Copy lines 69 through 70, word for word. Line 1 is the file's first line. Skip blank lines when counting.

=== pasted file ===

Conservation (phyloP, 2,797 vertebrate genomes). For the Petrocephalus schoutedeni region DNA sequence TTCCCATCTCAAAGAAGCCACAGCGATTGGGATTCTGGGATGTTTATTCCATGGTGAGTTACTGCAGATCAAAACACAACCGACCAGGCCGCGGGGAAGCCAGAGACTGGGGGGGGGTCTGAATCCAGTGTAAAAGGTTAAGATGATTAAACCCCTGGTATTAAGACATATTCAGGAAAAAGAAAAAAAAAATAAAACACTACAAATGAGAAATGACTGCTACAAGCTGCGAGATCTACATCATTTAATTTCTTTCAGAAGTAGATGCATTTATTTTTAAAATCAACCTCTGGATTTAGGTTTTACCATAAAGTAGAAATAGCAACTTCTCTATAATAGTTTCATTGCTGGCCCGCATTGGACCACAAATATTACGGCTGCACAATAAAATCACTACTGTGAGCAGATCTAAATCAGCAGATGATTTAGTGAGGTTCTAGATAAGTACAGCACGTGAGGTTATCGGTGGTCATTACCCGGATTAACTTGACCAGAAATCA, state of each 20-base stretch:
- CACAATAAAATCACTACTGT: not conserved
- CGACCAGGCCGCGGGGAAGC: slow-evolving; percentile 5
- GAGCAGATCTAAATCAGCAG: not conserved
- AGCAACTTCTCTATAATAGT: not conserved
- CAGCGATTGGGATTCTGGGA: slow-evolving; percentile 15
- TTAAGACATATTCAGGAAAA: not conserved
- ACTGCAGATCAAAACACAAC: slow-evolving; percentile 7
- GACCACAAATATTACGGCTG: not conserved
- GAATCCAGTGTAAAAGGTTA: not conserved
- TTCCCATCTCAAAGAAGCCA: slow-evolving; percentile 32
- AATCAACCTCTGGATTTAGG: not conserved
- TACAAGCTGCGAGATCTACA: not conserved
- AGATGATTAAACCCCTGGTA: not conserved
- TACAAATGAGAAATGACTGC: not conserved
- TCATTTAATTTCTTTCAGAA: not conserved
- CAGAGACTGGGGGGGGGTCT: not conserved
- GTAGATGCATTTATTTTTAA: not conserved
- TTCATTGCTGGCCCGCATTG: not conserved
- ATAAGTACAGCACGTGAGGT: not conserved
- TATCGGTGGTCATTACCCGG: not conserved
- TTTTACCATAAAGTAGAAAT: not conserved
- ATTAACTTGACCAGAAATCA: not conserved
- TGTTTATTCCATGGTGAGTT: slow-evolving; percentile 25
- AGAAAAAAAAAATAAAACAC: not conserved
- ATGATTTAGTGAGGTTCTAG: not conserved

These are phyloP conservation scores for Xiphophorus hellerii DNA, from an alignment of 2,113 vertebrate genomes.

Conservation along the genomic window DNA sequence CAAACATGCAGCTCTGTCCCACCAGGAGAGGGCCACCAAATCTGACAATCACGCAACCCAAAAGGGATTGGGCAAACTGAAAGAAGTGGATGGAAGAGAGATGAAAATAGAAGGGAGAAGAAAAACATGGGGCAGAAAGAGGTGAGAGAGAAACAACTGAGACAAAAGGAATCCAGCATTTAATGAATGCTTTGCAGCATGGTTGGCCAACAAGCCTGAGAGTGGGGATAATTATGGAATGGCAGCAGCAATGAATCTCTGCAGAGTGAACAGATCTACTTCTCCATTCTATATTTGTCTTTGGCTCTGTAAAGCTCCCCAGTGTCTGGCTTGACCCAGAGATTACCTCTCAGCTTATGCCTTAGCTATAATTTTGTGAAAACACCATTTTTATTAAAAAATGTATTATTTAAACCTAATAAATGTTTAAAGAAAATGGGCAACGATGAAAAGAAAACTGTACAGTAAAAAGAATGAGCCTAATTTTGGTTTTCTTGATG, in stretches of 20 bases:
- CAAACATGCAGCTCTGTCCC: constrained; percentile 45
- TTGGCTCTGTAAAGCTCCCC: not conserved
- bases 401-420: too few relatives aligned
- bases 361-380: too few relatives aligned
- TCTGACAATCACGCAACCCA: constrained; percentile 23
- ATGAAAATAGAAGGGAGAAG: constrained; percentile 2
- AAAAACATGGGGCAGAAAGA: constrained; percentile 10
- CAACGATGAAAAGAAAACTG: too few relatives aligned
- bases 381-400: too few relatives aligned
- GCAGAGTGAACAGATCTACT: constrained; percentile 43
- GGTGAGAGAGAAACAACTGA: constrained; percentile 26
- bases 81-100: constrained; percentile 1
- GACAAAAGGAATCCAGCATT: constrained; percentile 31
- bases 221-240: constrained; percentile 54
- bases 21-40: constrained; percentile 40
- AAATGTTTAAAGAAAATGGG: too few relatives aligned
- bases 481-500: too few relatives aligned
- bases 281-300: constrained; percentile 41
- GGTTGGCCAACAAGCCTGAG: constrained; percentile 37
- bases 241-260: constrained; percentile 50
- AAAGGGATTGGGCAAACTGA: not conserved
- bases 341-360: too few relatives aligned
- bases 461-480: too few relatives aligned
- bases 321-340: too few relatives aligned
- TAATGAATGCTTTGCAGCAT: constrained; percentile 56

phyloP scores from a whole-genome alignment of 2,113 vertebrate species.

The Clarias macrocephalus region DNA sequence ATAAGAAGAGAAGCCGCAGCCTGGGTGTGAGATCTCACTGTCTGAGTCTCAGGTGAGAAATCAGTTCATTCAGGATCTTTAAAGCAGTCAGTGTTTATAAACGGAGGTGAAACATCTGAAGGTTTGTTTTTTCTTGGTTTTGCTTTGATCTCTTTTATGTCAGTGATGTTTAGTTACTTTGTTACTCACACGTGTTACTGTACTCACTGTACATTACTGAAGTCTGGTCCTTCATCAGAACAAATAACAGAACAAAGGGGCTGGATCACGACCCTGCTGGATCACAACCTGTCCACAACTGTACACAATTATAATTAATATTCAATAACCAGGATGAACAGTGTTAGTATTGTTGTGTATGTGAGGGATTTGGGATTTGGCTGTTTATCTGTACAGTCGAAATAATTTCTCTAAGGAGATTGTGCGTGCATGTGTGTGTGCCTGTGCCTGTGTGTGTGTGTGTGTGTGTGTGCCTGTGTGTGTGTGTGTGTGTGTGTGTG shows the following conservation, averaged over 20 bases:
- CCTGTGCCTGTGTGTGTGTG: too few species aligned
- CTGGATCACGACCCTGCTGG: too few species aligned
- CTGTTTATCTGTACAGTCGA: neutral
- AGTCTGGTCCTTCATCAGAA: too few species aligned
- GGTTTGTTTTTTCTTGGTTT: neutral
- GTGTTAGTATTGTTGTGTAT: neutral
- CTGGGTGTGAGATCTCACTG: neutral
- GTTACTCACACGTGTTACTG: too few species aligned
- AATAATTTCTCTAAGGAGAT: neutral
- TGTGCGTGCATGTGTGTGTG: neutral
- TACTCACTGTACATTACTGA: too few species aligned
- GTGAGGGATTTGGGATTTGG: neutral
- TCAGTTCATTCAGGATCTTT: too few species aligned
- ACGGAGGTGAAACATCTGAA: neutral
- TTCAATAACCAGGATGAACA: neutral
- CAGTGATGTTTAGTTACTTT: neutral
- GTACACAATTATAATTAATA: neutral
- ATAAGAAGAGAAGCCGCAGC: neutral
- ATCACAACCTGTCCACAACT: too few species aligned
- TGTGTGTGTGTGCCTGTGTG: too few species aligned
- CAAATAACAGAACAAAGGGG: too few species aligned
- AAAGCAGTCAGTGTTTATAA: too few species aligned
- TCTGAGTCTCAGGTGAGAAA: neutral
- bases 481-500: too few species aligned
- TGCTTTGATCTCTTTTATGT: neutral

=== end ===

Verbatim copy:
- ACGGAGGTGAAACATCTGAA: neutral
- TTCAATAACCAGGATGAACA: neutral